After the American Revolution the young republic sought to define their national character. They turned to ancient Greece and Rome for inspiration in the creation of civic buildings, agrarian villas, dress, and the fine and decorative arts. Classical forms, ornament, and proportions were adapted to contemporary life. Sometimes classical forms were recreated, such as the Grecian couch. Most often, items such as card tables and sideboards were decorated with classical ornaments. This Neoclassical taste of straight lines and flat, often painted, ornamentation was particularly well-suited to Southern tastes, where a preference for what was called the neat and plain style was long in favor.
Thank you to the collaborative support of The Decorative Arts Trust and to the exhibition’s lender Michael Phillips.
Anywhere But Now
November 7, 2014 to January 15, 2015
Anywhere But Now- an installation of contemporary art in the late 18th-century domestic structure of Wilton House Museum- unquestionably disrupts the illusion of stepping back in time. The artworks included in the exhibition variously draw attention to the mutability of remembrance. They show that recollections and representations of the past can be reverent, sentimental, critical, and humorous. They suggest that contemporary perceptions of the past also are inextricably associated with forgetting, sometimes willful and other times unintended. Such loss can be soothing, suspicious, or enraging. It can also be generative.
This exhibition is curated by graduate students in the Department of Art History at Virginia Commonwealth University.
Randolph Family Reunion
November 2, 2013 to February 3, 2014
This exhibition reunites three centuries of Randolphs through their stories, contributions, and personal affects. What their stories and actions provide are copious accounts of information on how the Randolphs and their heirs refused to be bystanders in a land that, from its infancy, grew to become a leading nation that regularly called upon its best and brightest for support and leadership.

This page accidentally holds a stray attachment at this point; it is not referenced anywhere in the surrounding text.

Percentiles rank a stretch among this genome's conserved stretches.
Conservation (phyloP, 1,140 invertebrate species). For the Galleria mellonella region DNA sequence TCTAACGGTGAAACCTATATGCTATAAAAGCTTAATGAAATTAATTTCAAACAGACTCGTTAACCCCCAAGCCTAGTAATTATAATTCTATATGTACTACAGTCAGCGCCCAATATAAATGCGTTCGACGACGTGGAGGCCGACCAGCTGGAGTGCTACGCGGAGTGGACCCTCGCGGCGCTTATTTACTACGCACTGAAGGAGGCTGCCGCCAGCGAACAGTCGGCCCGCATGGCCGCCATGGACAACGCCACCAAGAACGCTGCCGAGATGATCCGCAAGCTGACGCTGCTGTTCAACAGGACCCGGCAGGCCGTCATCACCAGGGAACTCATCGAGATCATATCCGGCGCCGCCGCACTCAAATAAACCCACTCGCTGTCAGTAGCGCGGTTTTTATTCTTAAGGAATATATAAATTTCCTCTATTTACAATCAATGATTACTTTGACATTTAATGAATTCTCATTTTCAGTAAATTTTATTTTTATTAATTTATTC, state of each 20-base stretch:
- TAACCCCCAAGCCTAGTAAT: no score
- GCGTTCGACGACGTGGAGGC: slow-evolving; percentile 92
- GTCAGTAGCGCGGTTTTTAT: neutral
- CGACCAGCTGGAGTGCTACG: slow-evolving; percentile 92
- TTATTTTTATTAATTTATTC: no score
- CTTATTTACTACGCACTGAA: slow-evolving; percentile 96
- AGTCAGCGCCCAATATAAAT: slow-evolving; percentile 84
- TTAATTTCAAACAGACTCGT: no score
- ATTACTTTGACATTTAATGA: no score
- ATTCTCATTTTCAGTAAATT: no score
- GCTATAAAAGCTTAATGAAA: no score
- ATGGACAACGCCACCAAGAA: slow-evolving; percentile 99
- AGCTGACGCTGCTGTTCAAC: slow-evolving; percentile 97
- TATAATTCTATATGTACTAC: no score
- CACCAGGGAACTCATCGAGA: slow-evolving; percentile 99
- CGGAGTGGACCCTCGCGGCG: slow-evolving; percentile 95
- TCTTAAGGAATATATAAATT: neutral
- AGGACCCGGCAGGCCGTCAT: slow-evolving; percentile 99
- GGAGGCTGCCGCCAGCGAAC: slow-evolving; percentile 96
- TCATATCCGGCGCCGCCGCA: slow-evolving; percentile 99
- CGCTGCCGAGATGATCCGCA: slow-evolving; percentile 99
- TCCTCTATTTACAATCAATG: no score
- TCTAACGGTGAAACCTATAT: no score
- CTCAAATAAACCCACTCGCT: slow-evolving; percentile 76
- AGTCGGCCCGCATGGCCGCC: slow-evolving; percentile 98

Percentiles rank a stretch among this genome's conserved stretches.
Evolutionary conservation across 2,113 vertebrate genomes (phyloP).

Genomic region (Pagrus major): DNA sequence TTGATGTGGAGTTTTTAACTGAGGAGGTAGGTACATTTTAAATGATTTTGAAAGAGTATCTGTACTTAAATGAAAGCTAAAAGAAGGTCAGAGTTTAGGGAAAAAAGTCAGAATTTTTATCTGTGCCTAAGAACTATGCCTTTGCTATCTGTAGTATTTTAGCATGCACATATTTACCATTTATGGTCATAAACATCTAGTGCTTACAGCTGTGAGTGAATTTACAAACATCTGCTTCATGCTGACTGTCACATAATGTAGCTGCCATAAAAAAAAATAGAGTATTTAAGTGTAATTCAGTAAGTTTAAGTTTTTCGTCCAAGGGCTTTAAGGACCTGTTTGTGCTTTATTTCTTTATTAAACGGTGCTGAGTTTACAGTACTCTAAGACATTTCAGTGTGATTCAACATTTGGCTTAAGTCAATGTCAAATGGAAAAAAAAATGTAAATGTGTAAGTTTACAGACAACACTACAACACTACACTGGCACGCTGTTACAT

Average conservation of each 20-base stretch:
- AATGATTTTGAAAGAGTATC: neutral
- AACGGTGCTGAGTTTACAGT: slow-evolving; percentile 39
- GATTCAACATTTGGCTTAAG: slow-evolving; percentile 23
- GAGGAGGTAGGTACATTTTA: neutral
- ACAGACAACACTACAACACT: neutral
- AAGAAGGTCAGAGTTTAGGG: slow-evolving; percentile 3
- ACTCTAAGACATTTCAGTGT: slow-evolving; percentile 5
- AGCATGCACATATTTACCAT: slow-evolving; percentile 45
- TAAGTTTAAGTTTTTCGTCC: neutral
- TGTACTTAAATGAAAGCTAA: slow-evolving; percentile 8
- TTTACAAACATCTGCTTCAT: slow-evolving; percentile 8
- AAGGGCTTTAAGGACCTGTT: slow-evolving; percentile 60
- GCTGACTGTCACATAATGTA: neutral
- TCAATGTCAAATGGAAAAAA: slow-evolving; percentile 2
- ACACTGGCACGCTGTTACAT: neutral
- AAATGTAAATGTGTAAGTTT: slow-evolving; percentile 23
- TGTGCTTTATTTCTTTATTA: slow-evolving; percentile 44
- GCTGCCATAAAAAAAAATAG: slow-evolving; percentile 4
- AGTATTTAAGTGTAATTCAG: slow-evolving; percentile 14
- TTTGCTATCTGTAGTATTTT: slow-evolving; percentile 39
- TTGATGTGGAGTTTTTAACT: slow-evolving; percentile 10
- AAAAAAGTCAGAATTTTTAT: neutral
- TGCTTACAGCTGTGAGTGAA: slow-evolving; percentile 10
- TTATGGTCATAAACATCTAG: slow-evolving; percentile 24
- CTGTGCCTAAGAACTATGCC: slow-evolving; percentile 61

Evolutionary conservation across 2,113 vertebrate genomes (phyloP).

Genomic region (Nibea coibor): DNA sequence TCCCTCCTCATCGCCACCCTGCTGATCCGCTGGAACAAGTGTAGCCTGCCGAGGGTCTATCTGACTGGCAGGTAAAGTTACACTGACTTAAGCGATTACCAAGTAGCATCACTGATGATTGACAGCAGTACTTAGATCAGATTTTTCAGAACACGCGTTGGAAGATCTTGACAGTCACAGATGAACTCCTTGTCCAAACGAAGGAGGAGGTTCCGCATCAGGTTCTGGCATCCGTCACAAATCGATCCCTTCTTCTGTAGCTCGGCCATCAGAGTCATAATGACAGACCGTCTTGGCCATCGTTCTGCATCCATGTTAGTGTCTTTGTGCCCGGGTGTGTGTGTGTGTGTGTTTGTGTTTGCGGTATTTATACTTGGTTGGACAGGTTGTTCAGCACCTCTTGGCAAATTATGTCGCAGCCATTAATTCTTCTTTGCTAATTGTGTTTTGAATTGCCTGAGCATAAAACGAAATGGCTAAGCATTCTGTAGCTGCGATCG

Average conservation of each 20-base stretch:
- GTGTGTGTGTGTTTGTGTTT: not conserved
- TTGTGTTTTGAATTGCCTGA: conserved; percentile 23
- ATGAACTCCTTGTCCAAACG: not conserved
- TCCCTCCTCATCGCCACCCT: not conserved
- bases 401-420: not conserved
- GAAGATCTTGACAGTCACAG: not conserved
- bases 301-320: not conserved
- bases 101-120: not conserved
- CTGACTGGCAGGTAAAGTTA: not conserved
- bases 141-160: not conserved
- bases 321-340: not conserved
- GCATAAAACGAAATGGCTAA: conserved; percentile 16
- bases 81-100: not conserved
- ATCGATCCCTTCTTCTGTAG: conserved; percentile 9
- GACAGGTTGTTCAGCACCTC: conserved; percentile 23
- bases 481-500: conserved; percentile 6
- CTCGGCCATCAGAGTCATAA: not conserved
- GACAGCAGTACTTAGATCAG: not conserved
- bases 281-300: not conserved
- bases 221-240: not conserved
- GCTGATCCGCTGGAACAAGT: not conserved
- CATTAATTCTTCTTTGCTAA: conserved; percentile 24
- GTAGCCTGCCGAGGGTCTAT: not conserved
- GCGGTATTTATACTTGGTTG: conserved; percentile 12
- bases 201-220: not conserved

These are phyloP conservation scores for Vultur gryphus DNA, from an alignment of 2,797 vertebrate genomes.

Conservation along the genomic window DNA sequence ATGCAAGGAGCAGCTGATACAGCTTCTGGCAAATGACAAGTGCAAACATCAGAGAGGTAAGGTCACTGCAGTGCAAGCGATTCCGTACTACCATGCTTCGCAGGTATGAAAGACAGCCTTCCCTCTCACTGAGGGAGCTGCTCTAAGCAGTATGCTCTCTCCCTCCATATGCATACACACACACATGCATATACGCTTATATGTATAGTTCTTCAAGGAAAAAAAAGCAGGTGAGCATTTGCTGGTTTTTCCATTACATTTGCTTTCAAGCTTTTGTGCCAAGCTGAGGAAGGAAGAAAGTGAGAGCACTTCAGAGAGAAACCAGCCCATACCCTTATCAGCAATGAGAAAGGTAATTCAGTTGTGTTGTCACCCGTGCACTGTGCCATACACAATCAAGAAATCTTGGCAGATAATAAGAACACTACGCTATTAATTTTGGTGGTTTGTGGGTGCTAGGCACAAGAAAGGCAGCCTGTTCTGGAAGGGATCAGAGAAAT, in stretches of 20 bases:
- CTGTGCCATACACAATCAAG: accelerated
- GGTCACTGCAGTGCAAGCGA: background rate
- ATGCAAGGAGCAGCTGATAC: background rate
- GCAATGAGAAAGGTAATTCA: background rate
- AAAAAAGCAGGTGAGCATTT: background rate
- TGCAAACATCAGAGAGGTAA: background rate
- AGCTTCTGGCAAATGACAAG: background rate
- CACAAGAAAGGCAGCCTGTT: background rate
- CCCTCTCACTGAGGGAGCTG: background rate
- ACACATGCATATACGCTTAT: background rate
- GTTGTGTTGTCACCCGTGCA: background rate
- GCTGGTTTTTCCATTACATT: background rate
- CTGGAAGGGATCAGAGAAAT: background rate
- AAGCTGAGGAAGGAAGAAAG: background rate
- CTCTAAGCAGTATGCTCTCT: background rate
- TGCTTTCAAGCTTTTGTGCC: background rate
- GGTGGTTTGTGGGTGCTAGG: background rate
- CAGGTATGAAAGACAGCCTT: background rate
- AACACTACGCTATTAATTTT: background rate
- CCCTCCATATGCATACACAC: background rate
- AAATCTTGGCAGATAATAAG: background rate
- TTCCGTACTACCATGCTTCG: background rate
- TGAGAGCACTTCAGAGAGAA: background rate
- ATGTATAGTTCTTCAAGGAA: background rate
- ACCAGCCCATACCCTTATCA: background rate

Opening Reception November 1st, 6:00 p.m. to 8:00 p.m.
“Admiring the Feathered Race:” John James Audubon’s Birds of America
April 20, 2013 to August 4, 2013
John James Audubon arrived in early-19th century Philadelphia with a desire to travel the country and depict its birds accurately, in both size and likeness. In the early 1820’s, after marriage, the birth of his children, and a series of failed ventures, Audubon began to pursue his dream. With the help of his self-designed technique of creating models, he revolutionized the tradition of bird illustration and brought life and vitality to his drawings. Audubon’s Birds of America (1827-1838) consists of 435 life-sized engravings, and established his legacy as an ornithologist, scientist, artist, and environmentalist.
Opening Reception: Friday, April 19th, from 6:00 p.m. to 8:00 p.m.
Designed to Perfection: Mark Catesby’s Natural History
October 25, 2012 to February 3, 2013
Wilton commemorates the 300th anniversary of Catesby’s arrival in Virginia in 1712 with an exhibition featuring nearly fifty etchings from this seminal work along with prints by other notable naturalists of England and North America, including one from Audubon’s legendary Birds of America. Surveying Catesby’s influence both as a scientific and artistic endeavor, this exhibit also shines light on how the publication of his work, featuring a 1754 edition, reflected on questions of wealth and status.